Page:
In addition to the standard seven panels, you'll be able to download more panels from other developers through Sony Ericsson's download site. Unfortunately, when we tried on our review phone, we were met with a 404-page not found. Sony Ericsson said the full site will be up and running by the time the X1 is out. While the X1 panel interface is a cool concept and we love the customization, in reality, we only used about three of the panels. It's rare that we wanted multimedia or the radio to be at the forefront. This, of course, is a personal choice, though, and we appreciate the customization option.
Below the display, there is a navigation array that consists of two soft keys, Talk and End buttons, an X1 panel key, an OK button, and an optical joystick/directional keypad with a center select button. We weren't huge fans of any of these controls, as they're small and stiff to press, particularly the two sliverlike soft keys. We missed having a Home key. The optical joystick operates similar to the optical mouse on the Samsung Omnia and Samsung Epix, but like the Omnia, the trackpad is somewhat small, limiting how much you can move around on a page. Alternatively, you can press the outer edges of the trackpad (up, down, left, right), so it acts more like a traditional navigation toggle.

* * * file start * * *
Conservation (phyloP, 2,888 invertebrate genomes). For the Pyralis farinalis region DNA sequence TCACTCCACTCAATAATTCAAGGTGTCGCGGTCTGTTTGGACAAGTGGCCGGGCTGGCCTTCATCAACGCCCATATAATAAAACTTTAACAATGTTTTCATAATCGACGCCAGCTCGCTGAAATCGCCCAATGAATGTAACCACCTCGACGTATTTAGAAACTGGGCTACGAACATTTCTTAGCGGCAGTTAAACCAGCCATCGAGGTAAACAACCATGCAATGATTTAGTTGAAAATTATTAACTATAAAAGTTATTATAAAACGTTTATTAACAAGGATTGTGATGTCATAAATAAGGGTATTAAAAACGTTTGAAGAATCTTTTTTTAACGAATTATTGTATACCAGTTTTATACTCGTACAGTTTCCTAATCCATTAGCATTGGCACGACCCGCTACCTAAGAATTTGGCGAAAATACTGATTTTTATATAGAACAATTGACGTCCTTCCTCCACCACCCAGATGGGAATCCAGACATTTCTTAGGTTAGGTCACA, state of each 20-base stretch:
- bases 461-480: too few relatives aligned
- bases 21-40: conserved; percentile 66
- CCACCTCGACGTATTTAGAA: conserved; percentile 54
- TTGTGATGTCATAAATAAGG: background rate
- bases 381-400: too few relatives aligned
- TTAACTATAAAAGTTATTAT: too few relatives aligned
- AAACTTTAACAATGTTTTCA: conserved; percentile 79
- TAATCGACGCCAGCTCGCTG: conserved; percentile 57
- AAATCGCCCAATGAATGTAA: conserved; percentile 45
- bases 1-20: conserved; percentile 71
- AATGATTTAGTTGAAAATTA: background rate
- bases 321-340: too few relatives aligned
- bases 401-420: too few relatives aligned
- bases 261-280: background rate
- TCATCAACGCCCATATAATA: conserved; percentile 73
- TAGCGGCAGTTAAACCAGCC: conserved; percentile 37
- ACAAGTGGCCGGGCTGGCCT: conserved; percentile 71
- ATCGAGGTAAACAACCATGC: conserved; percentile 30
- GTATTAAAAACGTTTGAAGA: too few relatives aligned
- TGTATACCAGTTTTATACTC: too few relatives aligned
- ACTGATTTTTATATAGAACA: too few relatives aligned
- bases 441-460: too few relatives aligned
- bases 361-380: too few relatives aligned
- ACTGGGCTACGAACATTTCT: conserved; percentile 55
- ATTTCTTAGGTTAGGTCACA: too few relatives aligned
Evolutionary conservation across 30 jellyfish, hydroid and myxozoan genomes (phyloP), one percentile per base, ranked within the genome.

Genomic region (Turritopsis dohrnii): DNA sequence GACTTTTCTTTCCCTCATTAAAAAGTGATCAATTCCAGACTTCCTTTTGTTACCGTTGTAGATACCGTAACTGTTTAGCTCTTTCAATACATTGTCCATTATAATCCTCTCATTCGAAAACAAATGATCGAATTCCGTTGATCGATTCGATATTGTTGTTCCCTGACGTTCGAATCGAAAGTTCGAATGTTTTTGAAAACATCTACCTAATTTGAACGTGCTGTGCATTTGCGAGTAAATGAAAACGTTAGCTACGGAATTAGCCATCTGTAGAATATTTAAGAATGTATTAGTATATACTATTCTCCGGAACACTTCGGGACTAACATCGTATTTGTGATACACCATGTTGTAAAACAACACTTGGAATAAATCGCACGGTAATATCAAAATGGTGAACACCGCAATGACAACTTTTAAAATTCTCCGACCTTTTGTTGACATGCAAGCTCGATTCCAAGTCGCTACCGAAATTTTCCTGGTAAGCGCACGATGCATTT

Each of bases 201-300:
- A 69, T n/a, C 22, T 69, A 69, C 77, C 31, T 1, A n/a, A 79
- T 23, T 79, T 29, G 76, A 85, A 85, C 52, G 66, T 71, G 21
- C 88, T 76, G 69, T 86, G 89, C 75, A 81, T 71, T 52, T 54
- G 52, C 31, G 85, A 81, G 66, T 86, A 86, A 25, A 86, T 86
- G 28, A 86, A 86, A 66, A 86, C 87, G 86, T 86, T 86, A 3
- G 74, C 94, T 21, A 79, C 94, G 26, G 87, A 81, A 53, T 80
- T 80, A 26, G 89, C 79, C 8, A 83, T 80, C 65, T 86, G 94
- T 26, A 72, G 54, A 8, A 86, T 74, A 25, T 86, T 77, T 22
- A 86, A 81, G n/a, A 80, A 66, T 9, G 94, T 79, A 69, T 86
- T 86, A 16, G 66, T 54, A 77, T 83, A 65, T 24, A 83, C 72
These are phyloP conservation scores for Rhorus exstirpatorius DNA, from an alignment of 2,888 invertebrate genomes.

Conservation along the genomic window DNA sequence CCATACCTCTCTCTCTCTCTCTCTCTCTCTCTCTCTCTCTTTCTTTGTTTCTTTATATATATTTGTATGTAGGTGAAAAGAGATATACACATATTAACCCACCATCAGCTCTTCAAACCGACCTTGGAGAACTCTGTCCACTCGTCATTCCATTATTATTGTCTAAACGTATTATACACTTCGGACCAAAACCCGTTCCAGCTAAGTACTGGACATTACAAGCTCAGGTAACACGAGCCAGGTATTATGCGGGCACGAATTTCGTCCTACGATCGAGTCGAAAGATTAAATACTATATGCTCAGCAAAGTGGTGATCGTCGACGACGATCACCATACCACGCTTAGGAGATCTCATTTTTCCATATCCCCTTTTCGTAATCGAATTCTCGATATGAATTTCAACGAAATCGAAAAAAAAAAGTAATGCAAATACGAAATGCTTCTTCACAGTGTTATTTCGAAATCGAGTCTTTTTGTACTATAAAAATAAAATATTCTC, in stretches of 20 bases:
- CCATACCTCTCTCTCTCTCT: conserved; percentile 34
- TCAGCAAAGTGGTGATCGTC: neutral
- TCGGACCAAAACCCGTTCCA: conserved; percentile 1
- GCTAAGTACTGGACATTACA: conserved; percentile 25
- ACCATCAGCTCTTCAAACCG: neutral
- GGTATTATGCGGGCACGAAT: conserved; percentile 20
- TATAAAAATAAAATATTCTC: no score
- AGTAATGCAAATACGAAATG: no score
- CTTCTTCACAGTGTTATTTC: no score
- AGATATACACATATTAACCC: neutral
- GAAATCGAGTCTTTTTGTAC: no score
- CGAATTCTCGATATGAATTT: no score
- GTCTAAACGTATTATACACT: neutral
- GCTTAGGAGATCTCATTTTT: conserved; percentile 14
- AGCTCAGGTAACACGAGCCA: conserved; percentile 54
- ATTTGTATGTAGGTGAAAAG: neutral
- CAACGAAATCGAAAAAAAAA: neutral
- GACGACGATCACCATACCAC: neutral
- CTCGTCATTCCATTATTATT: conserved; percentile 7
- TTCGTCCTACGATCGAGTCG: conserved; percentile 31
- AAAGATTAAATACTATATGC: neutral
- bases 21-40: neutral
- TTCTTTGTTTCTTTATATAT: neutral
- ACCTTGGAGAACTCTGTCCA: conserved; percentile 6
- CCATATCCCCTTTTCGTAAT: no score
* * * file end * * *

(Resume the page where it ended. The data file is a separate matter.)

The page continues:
To access the keyboard, just slide the screen to the right. The sliding mechanism is smooth and feels strong enough to endure multiple openings and closings. In its open state, you'll notice that there's a slight arc to the phone. Sony Ericsson did this to provide a better ergonomic experience when using the keyboard, and we think it succeeds. The slight curve makes it comfortable to hold the phone when typing messages, and it also props the screen at a nice angle for better viewing. The screen orientation will also automatically switch from portrait to landscape mode when you open the phone. The keyboard itself is pretty good. The buttons are slightly on the smaller side but there's enough spacing between them that we think it shouldn't give most people problems. We were able to compose messages and enter text without too many errors, though the number keys are a bit hard to find at first.
On the left spine, you'll find a mini USB port, while the right side holds a volume rocker and a camera activation/capture button. The latter two controls are somewhat tiny so they're not the easiest to press; the volume rocker was particularly tricky, as it was hard to accurately press up or down while on a phone call. There's a 3.5mm headphone jack and a power button on top of the handset. The camera is located on the back, and there is a microSD expansion slot, but you have to remove the back cover to access it, which is an inconvenience. Also, a minor issue but worth mentioning: there's no release button or switch for the battery cover; you only get two little indentations on either side of the smartphone where you can pull it off with your fingernail, which wasn't always the easiest thing to do.